Plaintiff's next allegation is that Johnson kept him in the dark when Defendant's Staff Development Office specifically requested his attendance at a training held on February 1, 2012 for adjunct instructor candidates. 2AC 17-18. Plaintiff argues that Johnson's failure to inform him of his selection to be trained as an instructor deprived him of an opportunity for career advancement. Id. "[T]he denial of professional training opportunities may constitute an adverse employment action, but only where an employee can show material harm from the denial, such as a failure to promote or a loss of career advancement opportunities." Trachtenberg V. Dep't of Educ. of City of New York, 937 F.Supp.2d 460, 468 (S.D.N.Y. 2013) (citation and quotation marks omitted); see Hill v. Rayboy-Brauestein, 467 F.Supp.2d 336, 352 (S.D.N.Y. 2006). It is plausible that the alleged conduct occurred because Plaintiff rejected his supervisor's sexual advances, and reasonable to infer this denial deprived him of the material benefits of an opportunity to advance his career by becoming an adjunct instructor, a "stepping-stone towards becoming a full-time instructor." 2ACT18. Because Plaintiff's allegations of denial of a training opportunity are sufficient at this stage to state a plausible claim, the Court denies the motion to dismiss in part. Plaintiff may proceed with the claim that denial of a training opportunity constituted quid pro quo sex discrimination.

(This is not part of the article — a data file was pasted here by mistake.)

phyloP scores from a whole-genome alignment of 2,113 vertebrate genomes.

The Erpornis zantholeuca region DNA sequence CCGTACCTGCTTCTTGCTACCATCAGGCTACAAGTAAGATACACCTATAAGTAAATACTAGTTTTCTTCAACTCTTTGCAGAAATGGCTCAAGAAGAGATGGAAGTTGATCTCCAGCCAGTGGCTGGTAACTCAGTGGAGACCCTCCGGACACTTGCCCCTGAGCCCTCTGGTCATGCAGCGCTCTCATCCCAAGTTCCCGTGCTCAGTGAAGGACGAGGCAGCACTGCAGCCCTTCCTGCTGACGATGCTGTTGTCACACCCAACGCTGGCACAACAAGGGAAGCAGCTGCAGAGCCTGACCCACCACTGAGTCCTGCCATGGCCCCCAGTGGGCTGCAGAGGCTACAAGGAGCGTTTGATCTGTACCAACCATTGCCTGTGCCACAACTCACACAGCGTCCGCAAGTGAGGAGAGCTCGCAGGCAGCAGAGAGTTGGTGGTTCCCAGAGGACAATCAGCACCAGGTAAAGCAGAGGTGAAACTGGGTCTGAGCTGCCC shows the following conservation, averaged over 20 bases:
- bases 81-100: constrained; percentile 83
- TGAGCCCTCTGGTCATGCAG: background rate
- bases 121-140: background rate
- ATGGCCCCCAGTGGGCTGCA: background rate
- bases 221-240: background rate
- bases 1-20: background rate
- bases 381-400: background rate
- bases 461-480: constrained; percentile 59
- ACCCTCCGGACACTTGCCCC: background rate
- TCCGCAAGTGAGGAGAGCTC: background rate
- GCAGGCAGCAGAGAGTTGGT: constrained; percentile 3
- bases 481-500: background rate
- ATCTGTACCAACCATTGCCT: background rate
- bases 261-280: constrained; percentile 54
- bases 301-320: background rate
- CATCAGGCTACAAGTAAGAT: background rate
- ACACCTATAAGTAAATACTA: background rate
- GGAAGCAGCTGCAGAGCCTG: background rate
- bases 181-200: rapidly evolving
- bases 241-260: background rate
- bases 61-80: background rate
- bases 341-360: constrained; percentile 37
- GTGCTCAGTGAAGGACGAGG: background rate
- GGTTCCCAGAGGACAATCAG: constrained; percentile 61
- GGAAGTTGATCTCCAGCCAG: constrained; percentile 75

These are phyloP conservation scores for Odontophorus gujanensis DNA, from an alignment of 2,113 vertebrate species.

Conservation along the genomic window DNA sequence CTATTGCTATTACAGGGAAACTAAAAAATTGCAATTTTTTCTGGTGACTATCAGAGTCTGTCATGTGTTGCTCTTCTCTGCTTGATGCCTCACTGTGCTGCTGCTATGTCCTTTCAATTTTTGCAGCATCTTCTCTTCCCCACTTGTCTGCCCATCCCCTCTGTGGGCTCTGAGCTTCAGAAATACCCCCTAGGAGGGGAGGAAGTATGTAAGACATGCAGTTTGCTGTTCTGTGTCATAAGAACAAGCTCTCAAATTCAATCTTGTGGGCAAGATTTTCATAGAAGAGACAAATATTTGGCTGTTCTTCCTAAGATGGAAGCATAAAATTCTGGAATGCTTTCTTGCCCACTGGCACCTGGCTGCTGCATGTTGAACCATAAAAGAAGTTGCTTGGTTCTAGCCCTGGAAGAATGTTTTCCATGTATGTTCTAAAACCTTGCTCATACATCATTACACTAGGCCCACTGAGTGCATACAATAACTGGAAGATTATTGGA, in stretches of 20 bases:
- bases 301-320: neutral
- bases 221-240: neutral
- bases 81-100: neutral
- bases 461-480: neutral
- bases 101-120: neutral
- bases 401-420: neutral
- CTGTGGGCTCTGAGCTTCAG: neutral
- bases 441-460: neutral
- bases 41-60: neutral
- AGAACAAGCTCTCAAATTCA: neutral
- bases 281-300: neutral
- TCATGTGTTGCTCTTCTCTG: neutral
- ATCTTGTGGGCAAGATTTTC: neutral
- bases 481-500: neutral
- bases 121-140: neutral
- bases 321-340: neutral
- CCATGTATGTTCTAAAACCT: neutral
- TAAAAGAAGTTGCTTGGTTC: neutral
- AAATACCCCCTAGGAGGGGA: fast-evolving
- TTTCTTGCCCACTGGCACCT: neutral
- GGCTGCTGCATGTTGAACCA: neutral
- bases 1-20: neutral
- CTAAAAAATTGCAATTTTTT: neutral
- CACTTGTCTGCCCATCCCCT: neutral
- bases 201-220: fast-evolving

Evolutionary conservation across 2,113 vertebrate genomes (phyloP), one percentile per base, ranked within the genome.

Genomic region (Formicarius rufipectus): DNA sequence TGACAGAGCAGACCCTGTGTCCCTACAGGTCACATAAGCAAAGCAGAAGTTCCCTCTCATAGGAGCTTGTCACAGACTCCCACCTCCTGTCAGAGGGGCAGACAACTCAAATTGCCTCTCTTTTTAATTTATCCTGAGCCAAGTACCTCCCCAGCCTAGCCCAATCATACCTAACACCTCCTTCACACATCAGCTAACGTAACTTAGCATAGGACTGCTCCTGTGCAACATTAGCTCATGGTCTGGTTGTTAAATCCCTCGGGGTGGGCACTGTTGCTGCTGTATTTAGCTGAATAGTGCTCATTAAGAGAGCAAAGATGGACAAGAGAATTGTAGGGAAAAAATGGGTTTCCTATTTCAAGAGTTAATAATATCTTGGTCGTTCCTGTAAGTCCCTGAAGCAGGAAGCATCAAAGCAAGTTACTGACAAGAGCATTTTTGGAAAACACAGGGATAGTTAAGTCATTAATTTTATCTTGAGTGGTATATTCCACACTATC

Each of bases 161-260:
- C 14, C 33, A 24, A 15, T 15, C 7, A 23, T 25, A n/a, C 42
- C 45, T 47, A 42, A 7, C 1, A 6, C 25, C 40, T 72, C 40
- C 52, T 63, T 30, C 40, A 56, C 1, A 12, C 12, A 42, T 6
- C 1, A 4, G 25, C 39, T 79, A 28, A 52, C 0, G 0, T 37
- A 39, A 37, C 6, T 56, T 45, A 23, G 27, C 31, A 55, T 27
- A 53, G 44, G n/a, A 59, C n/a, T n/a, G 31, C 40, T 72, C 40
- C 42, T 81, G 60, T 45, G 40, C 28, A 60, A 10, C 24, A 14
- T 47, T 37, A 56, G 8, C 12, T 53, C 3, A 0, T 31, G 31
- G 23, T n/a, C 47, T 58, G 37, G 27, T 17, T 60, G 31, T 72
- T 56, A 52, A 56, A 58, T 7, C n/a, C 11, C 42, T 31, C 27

3. Retaliation

Defendant moves to dismiss any retaliation claim advanced, arguing that Plaintiff's allegations of retaliation are conclusory and unsupported. Def.'s Mem. 11 n. 2. Plaintiff responds that he stated a valid retaliation claim by alleging that Johnson responded to his sexual harassment charge by engineering his social isolation, thereby causing his adjustment disorder, anxiety, and depression diagnoses. Pl.'s Mem. 12. Defendant replies that Plaintiff fails to allege a materially-adverse employment action causally connected to his protected activity. Def.'s Reply 6.

To make out an initial prima facie case of Title VII retaliation, a Plaintiff must show that (1) he engaged in protected activity by opposing a practice made unlawful by Title VII; (2) his employer was aware of that protected activity; (3) he suffered materially adverse employment action; and (4) the protected activity and adverse action were causally connected. Suares, 2014 WL 969661, at *10 (citing Holtz, 258 F.3d at 79). In this context, a materially adverse action is one which "might have dissuaded a reasonable worker from making or supporting a charge of discrimination." Burlington Northern & Santa Fe Ry. Co. v. White, 548 U.S. 53, 68 (2006).

Plaintiff engaged in protected activity, of which his employer was aware, by making formal internal complaints about Johnson's sexual harassment in June and July 2011. 2AC 25. In seeking to establish the third prong, a materially-adverse employment action, Plaintiff alleges upon information and belief that Johnson responded to his complaints by telling his "coworkers that they should avoid him, and not speak to him when unnecessary, " and that this action caused him to be "isolated, enjoy[ing] no collegiality, " which decreased his productivity and caused him to suffer diagnoses of adjustment disorder, anxiety, and depression, and forced him to take a sudden leave of absence and leave DOCCS for a lower-paying position. 2AC 25-26.